Retail planner Jim Eppink of Gibbs Planning Group and transportation planner Jim Daisa then presented highlights of their background analyses for the District Plan Initiative. Eppink assessed the amount and kind of retail businesses the local trade area can support, and described the dramatic revival of “Main Street” retailing nationwide during the last twenty years. Daisa explained ways that, with proper engineering, streets can balance the needs of motorists, pedestrians, cyclists, transit, and businesses.
In an “open microphone” session that followed, citizens asked questions about the status of various projects and expressed some of their priorities for central Hercules, including tree-lined streets for walking and biking, more places to shop and eat, safe places for kids, and a diversity of housing choices.
Hercules resident Brenda Smith Johnson urged the group to think long term, saying “We’ve got to have a vision for this part of Hercules.” ‘Citizen Planners’ Envision the Hercules of Tomorrow
HERCULES, CA, June 24—Public participation in the urban planning of Hercules kicked into high gear Saturday, as ten teams of “citizen planners” worked over maps and described their visions for the city’s central neighborhoods.
About one hundred residents, property owners, and business owners joined the City staff and technical consultants in a “hands-on planning session” as part of Hercules’ District Plan Initiative. Over the course of five hours, the participants divided into small groups and prepared sketches, maps and lists of their priorities for the development of more than two dozen parcels of land in the center of town. The event was held in the Swim Center gymnasium.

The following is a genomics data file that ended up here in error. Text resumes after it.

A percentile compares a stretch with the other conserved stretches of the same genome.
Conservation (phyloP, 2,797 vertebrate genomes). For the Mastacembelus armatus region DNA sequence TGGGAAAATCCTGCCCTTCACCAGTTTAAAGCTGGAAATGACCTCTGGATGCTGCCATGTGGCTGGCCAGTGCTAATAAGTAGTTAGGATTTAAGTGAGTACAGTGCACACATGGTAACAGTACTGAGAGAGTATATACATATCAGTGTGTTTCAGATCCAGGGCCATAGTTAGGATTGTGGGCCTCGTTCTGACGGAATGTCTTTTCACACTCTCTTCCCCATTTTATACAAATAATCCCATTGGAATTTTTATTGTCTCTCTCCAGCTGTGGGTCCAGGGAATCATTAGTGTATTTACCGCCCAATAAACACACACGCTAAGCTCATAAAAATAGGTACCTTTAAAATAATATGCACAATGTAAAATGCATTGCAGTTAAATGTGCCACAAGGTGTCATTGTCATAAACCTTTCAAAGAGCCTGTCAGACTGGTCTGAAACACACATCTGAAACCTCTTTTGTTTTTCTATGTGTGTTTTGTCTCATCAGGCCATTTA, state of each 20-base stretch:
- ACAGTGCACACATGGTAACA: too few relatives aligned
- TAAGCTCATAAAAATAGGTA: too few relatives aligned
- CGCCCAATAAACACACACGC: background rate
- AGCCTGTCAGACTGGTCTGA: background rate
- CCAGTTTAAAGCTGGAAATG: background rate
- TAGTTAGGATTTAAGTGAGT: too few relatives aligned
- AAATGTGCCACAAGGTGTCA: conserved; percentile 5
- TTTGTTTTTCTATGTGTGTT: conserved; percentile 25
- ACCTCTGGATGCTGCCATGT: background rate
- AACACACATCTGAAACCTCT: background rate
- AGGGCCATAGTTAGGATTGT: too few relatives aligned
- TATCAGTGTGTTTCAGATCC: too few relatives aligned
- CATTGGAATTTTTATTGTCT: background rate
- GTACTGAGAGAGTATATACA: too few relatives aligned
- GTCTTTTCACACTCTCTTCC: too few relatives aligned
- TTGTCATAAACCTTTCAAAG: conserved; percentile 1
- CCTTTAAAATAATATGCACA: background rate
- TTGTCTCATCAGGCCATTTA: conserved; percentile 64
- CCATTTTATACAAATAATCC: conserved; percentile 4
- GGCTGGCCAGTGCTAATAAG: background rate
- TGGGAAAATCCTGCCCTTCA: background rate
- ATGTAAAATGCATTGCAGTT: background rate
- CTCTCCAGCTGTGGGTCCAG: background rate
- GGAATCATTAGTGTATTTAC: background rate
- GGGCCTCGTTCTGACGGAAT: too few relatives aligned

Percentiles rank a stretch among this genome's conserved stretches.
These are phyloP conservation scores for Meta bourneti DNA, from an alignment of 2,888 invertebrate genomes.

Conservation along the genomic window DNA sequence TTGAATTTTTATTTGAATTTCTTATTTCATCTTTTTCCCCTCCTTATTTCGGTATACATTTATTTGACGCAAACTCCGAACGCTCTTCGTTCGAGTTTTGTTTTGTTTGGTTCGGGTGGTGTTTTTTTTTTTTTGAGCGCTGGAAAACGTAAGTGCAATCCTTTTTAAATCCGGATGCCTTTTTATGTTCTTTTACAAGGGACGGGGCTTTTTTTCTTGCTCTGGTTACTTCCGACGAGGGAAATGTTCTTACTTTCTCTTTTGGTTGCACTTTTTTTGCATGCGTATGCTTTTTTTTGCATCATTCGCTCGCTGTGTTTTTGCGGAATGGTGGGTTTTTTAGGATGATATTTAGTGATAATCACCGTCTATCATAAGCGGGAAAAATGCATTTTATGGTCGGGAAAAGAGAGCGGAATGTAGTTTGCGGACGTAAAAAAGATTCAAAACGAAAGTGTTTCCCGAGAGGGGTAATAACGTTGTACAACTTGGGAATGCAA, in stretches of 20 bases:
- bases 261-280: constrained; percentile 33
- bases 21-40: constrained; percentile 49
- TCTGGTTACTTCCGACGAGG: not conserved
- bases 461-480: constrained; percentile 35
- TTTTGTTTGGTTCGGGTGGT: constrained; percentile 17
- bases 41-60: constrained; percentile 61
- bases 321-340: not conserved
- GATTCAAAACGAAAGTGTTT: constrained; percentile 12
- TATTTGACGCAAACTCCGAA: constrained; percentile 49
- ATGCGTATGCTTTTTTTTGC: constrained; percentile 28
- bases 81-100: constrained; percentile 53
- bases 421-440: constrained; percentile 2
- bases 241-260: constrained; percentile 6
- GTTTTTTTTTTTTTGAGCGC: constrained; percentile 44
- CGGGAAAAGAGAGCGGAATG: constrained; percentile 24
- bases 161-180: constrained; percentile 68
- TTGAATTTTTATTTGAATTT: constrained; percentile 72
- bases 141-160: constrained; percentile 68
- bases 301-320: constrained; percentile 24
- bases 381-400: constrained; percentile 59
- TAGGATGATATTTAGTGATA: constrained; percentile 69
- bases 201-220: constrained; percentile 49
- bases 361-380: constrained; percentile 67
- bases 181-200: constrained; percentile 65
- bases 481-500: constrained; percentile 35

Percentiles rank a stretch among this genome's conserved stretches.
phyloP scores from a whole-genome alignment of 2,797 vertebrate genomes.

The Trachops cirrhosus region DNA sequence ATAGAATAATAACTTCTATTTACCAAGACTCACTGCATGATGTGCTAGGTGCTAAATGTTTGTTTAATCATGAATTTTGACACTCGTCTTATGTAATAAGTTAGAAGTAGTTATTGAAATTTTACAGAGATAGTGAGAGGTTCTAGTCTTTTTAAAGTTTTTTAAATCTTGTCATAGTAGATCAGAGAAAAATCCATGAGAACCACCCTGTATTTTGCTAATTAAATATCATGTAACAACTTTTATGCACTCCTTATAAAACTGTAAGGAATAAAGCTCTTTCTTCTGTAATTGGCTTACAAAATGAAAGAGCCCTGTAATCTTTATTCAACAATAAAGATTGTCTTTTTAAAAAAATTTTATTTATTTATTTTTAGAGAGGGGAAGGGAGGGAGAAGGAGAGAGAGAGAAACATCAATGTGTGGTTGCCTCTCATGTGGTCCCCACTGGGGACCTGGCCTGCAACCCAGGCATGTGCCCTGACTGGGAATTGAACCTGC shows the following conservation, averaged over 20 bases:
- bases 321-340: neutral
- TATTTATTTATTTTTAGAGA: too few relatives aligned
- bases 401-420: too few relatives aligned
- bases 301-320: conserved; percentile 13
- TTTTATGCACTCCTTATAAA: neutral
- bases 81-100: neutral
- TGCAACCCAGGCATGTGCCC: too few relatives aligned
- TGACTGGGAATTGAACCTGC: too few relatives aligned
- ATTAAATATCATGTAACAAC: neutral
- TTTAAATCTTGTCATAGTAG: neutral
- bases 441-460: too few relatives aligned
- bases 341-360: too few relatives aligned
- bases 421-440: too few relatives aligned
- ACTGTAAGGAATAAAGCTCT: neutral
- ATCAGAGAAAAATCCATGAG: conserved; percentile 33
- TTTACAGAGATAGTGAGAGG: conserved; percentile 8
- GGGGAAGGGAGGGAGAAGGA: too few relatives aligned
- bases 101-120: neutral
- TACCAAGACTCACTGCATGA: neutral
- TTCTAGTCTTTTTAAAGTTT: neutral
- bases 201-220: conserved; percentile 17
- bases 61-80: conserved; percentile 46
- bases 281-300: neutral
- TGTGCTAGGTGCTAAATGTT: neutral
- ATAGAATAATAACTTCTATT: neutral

Lead planner Victor Dover held a drawing pen over his head, saying, “This is the most powerful tool in the planning universe. Your City Council and Planning Commission have said, ‘Put these tools in the hands of our citizens. Let them show us what they want. Listen to them.’ This is a historic opportunity to make your community better.” Dover is part of the interdisciplinary team of consultants from Dover, Kohl & Partners, Gibbs Planning Group, Zimmerman Volk Associates, and Fehr & Peers, all hired by the City of Hercules to carry out the District Plan Initiative.
The citizens accepted the challenge. After the planners reviewed some basic ground rules, the groups began brainstorming, thinking through the thorny issues of street layouts, parks, the scale and character of commercial development, and strategic redevelopment of land at the heart of the city. Though sometimes noisy, the session was marked by teamwork. “Everybody leaves with something they want, but nobody gets everything they want,” said Dover.
Each of the ten groups made a presentation at the end of the day, and some striking areas of consensus emerged. Recurring themes included: creating well-connected neighborhoods; growing a pedestrian-oriented, mixed-use core along Sycamore Avenue; establishing a waterfront area with restaurants and public spaces; and infill development on the land presently occupied by the BART parking lot.
Despite the hard work, the planning session was fun, too. Vice Mayor Terry Segerberg congratulated the participants at the end of the session, saying, “There was a delightful spirit of cooperation in this room today, and the citizens of Hercules should be proud.”